Aspen Mountain shack squatter pleads guilty to felonies
A notorious con man caught with a cache of stolen goods after being found living in an illegally built shack on Aspen Mountain pleaded guilty Monday to two felonies.
James Hogue, 57, faces between one and three years in prison after pleading guilty to felony theft between $2,000 and $5,000, felony possession of burglary tools and misdemeanor obstructing police officers.
“I had a wire cutter in my toolbox and it could be used for burglary,” Hogue admitted Monday.
Prosecutor Sarah Oszczakiewicz agreed not to object to Hogue receiving concurrent instead of consecutive sentences on the charges, as well as allowing him to possibly receive a probation-only sentence.
It remains unclear how long Hogue had been living in the shack on Shadow Mountain — the westernmost peak on Aspen Mountain — though police have speculated that it might have been as long as a year. He ducked out a window in September when an officer hiked up to the shack and knocked on the door.
He was arrested about two months later when Aspen Skiing Co. employees saw him trying to build another cabin in the same area. That led police to his Nissan Xterra SUV, where they found nearly $17,000 in cash as well as stolen ski jackets, ski pants and ledgers detailing an online eBay business.
Hogue also is wanted in Boulder County on two counts of misdemeanor theft.
Time magazine named Hogue one of the country’s “top 10 imposters” for posing as a high school student in Palo Alto, California, when he was 26, and a college student on track scholarship at Princeton when he was in his early 30s. He also was arrested for stealing $50,000 worth of jewels from a Harvard museum in the early 1990s, and then served time in a Colorado prison after pleading guilty to stealing items in the Telluride area.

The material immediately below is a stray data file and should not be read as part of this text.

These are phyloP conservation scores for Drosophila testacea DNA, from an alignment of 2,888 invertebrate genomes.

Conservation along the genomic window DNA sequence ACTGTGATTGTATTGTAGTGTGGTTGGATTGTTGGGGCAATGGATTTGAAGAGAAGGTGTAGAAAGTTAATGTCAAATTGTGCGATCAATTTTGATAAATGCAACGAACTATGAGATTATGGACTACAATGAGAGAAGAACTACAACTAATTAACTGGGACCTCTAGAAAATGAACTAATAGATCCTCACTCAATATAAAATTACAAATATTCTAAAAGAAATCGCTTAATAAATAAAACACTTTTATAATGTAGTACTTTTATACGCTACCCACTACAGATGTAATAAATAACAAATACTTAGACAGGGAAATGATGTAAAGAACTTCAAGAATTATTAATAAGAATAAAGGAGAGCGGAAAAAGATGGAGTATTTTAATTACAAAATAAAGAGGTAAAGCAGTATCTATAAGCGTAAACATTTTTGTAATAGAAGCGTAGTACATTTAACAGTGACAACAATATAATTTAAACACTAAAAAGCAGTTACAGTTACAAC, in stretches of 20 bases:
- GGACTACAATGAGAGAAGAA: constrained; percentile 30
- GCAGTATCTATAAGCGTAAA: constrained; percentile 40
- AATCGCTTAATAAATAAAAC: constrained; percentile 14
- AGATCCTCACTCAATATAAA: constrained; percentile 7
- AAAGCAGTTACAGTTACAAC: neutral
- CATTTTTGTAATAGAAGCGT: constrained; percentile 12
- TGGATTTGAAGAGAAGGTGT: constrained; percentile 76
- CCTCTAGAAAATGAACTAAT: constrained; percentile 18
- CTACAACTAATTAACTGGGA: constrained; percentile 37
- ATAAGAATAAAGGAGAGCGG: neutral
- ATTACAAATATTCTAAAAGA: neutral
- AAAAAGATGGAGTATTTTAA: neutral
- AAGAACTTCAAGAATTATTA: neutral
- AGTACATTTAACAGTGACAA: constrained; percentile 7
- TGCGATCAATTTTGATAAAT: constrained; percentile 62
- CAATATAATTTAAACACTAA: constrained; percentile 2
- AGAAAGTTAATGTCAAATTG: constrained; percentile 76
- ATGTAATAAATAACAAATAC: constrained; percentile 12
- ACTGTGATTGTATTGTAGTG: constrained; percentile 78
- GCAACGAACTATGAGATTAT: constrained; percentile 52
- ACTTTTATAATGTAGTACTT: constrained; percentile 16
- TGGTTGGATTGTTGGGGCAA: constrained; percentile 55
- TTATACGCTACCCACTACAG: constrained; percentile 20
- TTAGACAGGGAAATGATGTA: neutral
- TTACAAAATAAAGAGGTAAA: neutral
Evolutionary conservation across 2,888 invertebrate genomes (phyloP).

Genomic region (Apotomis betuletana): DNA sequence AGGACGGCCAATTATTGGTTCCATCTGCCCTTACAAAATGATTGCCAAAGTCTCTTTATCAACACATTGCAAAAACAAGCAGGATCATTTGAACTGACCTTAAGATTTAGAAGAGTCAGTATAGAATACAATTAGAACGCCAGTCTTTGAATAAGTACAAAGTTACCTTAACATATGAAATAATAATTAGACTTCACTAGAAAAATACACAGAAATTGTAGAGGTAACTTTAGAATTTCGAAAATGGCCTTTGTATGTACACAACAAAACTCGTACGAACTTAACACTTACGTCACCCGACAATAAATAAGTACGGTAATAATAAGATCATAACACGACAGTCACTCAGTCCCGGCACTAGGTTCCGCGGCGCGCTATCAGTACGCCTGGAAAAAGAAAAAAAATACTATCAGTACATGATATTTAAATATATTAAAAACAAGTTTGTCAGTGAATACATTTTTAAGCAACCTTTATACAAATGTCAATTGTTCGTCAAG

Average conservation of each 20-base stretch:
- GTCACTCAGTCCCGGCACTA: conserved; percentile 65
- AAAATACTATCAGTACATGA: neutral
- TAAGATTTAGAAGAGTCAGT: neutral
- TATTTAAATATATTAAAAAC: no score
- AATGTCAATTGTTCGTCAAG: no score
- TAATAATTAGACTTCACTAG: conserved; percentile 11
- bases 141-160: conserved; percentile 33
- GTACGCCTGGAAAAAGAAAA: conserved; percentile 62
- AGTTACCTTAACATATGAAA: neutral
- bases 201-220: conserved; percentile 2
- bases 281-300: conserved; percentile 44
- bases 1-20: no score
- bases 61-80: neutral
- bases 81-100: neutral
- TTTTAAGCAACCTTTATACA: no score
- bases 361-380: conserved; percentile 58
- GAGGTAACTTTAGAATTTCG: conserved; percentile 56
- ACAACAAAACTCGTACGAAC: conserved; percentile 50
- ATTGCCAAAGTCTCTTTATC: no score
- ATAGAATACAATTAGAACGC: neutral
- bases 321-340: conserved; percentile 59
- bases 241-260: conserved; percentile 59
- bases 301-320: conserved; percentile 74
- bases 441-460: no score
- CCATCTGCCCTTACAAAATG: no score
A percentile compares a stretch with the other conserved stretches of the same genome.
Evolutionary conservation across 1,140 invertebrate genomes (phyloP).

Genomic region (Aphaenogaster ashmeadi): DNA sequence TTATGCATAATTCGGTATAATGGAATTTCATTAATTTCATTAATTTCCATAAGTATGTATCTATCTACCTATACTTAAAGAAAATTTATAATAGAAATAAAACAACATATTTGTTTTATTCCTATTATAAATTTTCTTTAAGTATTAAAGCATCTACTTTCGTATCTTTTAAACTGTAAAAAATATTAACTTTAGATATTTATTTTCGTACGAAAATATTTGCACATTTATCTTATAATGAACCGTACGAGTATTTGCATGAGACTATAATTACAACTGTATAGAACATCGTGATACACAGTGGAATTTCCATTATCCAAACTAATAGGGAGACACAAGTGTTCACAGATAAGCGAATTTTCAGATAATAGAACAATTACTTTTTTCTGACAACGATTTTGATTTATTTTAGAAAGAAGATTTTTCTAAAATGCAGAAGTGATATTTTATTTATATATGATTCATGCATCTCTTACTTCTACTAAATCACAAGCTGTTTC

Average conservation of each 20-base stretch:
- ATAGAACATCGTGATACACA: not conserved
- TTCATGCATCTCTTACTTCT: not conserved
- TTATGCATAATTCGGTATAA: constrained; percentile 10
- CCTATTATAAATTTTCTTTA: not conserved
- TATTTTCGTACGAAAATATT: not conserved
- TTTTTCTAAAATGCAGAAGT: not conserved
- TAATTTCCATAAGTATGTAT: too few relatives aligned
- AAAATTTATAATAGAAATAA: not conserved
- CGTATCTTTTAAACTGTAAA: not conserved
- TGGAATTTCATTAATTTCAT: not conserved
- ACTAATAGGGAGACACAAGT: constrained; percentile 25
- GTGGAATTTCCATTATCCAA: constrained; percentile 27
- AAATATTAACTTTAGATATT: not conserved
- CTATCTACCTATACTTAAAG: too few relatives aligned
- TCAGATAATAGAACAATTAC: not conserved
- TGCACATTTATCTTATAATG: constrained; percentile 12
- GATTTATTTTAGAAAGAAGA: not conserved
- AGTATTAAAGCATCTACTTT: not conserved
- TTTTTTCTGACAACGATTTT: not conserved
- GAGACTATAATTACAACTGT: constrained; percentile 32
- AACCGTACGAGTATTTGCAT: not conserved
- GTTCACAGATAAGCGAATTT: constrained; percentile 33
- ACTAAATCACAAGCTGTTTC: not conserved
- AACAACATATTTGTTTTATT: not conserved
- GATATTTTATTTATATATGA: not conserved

Hogue is scheduled to be sentenced next month.
In other court news Monday:
• A 31-year-old Basalt man pleaded guilty Monday to felony conspiracy to commit menacing in relation to a series of violent, angry outbursts this fall.
Matthew Kornafel faces between a year and 18 months in prison for the plea, though the prosecutor in the case agreed not to object to a probation-only sentence, said Molly Owens, Kornafel’s public defender.
Kornafel was arrested Sept. 29 for standing in traffic on Highway 82 and Cemetery Lane while beating on a hotel shuttle and yelling obscenities at the driver. He was charged with disorderly conduct in that case.
Three days later he was arrested again after a confrontation at New York Pizza that included him stealing a $3 brownie and smearing it on the business’ glass door.
Approximately 10 days later, he was arrested again after threatening employees at a garage at the Aspen Business Center with a baseball bat.
Kornafel is set to be sentenced next month.
Threatening social media post made to Aspen School District poses no threat to community, superintendent says
Aspen School District Superintendent Dave Baugh said a threat posted on social media on Sunday targeting Aspen schools did not pose a threat to the community.